Metro's first Saturday of regular scheduled subway service was a roaring success yesterday as thousands of Washingtonians and some tourists clambered aboard the trains and rode around town.

It was one of those glorious, early autumn days that rewards us for enduring August, and Metro's trains responded to the occasion by not missing a beat.

Although patronage had slackened sharply by 8 and 9 p.m., full trains - standing room full - were seen on both the Red and Blue lines during the early afternoon as people went shopping, stood on the National Airport platform to watch planes take off and land, rode the world's second-longest escalator at Rosslyn and took pictures of friends standing on platforms while trains came into stations.

"I love it," said Anne Early, who walked to the Farragut North station from her home near Scott Circle NW. "I'm going down to Gallery Place and I'll do some shopping. I'm so glad they're open on Saturday, because otherwise I'd have to walk or take the cab."

Metro's riders yesterday were a relaxed, happy crowd. Almost everybody was casually dressed and hundreds of families were using the day to take the kids on the train. There were teen-agers, young lovers, old folks, blacks and whites.

School-age children with D.C. public library books under their arms stood transfixed on the National Airport platform to watch the best aviation show in town. Others wearing Annandale T-shirts wandered around outside the D.C. Armory.

Crowds thronged in and out of the Smithsonian station on the Mall from early in the morning. Hundreds of people - up to 500 an hour by midafternoon - walked into the Woodward/Lothrop department store directly from the Metro Center station.

"It's like rush hour all the time," said Ameilia McFadden, a Woodies employe who was counting potential customers. A Woodies spokesman said that the Saturday hours were clearly helping the downtown store, but he pointed out that a major sale also was in progress.

At Crystal Underground next to the Metro subway station in Crystal City, there was business on Saturday for a change. "This is definitely a better crowd, maybe 15 to 20 percent better," said Steve McDougal, manager of the House of Music, a record and tape store. "Some Saturdays we just watched the air go by."

In Silver Spring, Annie Laurie boarded a Metro train for the first time in her life. She was headed for National Airport and was lugging a large suitcase and a smaller bag.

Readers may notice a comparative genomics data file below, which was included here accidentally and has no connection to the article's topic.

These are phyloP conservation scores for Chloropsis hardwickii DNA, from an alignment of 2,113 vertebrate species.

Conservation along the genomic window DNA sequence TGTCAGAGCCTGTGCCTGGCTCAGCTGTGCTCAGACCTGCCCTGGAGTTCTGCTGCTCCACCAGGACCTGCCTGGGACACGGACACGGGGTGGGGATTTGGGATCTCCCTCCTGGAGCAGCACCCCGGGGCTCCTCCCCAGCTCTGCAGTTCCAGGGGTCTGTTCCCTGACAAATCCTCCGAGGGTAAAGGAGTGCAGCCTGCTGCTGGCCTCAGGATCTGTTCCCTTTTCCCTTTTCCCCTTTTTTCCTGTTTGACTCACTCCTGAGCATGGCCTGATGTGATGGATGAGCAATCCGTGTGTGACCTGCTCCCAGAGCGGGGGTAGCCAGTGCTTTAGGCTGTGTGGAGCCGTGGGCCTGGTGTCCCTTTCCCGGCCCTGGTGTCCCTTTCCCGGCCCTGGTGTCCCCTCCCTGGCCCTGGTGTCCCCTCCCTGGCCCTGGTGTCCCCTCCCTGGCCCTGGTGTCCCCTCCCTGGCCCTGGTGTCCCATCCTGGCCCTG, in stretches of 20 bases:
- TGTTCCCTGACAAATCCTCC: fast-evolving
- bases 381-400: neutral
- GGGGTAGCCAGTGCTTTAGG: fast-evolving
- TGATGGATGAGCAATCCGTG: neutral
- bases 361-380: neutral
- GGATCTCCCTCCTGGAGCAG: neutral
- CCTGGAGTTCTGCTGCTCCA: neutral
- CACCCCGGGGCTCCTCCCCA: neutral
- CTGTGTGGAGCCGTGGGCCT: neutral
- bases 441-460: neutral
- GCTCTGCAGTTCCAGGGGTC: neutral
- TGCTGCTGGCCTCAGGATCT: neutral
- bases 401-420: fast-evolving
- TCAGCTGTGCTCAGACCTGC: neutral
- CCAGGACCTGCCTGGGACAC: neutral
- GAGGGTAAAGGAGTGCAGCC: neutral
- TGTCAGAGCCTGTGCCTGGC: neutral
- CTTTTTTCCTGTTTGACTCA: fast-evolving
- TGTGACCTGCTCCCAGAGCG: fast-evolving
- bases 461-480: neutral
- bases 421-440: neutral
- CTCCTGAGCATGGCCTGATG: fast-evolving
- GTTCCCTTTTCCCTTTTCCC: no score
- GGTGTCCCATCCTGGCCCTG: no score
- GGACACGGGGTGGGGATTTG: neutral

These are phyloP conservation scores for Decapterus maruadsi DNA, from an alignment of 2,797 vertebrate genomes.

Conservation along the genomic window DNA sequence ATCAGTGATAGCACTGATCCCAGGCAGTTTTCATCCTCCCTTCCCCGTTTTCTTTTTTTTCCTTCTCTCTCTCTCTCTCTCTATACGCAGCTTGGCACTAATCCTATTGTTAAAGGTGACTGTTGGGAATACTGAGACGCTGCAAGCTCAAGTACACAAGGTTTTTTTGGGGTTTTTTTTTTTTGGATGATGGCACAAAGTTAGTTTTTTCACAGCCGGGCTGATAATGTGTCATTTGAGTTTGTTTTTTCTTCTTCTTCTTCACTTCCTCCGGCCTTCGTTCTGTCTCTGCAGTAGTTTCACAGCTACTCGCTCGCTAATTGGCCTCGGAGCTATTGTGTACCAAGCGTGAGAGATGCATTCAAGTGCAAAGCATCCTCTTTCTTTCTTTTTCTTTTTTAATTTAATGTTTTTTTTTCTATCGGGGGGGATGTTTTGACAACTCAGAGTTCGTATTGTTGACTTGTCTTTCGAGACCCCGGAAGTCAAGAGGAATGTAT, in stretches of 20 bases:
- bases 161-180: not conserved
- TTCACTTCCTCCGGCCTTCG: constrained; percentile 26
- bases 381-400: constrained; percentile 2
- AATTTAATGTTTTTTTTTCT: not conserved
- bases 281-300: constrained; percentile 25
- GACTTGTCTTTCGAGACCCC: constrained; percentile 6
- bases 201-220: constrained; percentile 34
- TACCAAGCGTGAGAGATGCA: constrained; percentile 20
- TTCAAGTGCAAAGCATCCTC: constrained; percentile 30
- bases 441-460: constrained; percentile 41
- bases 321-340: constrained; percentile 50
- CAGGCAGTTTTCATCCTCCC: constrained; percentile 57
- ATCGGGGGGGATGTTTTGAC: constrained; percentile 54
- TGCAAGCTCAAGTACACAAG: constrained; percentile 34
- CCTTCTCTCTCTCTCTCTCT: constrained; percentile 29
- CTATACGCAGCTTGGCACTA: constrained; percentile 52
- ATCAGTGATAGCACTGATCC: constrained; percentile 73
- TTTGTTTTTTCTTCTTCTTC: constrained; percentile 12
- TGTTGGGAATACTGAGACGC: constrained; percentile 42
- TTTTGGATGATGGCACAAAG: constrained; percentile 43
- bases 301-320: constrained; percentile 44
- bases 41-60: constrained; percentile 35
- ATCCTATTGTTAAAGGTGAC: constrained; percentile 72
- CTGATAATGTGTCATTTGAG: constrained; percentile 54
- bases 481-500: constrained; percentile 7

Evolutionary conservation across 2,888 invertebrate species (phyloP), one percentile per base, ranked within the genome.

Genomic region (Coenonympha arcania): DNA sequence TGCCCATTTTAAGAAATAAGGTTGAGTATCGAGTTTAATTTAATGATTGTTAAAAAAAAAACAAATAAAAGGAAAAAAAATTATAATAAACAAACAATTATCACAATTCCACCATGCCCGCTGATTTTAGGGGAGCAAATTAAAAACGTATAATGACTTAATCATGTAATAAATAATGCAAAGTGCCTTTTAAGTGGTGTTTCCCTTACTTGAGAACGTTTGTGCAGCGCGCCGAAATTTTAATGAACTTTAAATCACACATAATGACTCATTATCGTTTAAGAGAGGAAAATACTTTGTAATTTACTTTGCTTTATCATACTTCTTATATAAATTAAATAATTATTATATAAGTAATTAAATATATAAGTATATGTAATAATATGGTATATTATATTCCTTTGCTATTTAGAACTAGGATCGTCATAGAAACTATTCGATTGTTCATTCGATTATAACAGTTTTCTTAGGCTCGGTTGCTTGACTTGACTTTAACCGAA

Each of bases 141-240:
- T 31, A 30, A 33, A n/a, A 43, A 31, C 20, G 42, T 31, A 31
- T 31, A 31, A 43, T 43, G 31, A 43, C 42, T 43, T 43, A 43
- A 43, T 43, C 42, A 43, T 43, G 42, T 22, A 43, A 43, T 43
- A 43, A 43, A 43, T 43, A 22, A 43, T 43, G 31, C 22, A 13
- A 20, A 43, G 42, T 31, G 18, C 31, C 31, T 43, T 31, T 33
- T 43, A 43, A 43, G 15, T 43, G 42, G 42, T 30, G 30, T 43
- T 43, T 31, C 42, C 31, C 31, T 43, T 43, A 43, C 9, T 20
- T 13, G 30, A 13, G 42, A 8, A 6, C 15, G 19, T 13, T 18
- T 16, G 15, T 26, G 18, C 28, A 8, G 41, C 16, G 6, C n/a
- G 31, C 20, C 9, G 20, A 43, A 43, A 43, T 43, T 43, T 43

"I thought since I'd be gone about a week I'd give (Metro) a try instead of parking car at the airport," she said. As the train whooshed downtown, she turned and said. "You know, this is not bad." She drives to work weekdays. She might now try commuting by Metro, she said.

There were a large number of first-time Metro users yesterday, and that meant the Metro's Achilles' heel - the Farecard system - was especially susceptible to glitches.

A station attendant at Eastern Market said, "It looks like this Saturday thing is going to catch on - if I could just get those machines to work." He waved in the direction of three Farecard vendors, two of which displayed the familiar "out of service" lights. A man with an armload of produce obviously just purchased at the market juggled bags to find change.

At Rhode Island Avenue, station attendant Jim Holcomb described business as typical of midday, then bustled over to help two people who could not get the faregates to accept freshly purchased Farecards.

But nobody seemed to mind. It was Saturday.

Harry Barley, a former Metro financial planner who decided to switch to rail operations was announcing over the public address system that people headed for the Air and Space Museum should exit on Independence Avenue; those going elsewhere should use the Mall.

It is one of Metro's best-kept secrets that the closest station by three blocks to both the Air and Space Museum and the Hirshhorn Museum is the L'Efant Plaza station. The Smithsonian station is best for History and Technology, the Freer Gallery and the Old Castle.

Nicholas J. Roll, Metro's assistant general manager for transit services, was so pleased with things yesterday he could hardly stand it. "It's just like a holiday out there," he said. "In the last week we've come from being a commuter railroad to a subway transportation system."

In the last week, Metro has inaugurated week night and Saturday service until midnight.Sunday service has been proposed for next September.

Metro's next big test will come Monday night after the Redskins-Dallas football game at RFK Stadium. Metro is planning to keep the subway open past midnight if necessary to get fans home and will have several extra trains ready at the Stadium-Armory station to handle the crowd.

Deborah Brown, who lives in Fairfax Village in Southeast Washington, complained about that yesterday. "If they can wait for the Redskins," she said, "why can't the buses wait for me." She was transferring from the subway to a bus at Stadium-Armory.

At Rosslyn yesterday, where the escalator is 210 feet, 8 inches long and takes 1 minute, 45 seconds to ride from bottom to top, a mother and her 4-year-old, amusement-park wise son stood at the bottom and stared upward.

Mother: "Do you want to ride it?"

Son: "Mommy, can't we ride the little one?"

Mother: "There isn't a little one."

They rode it.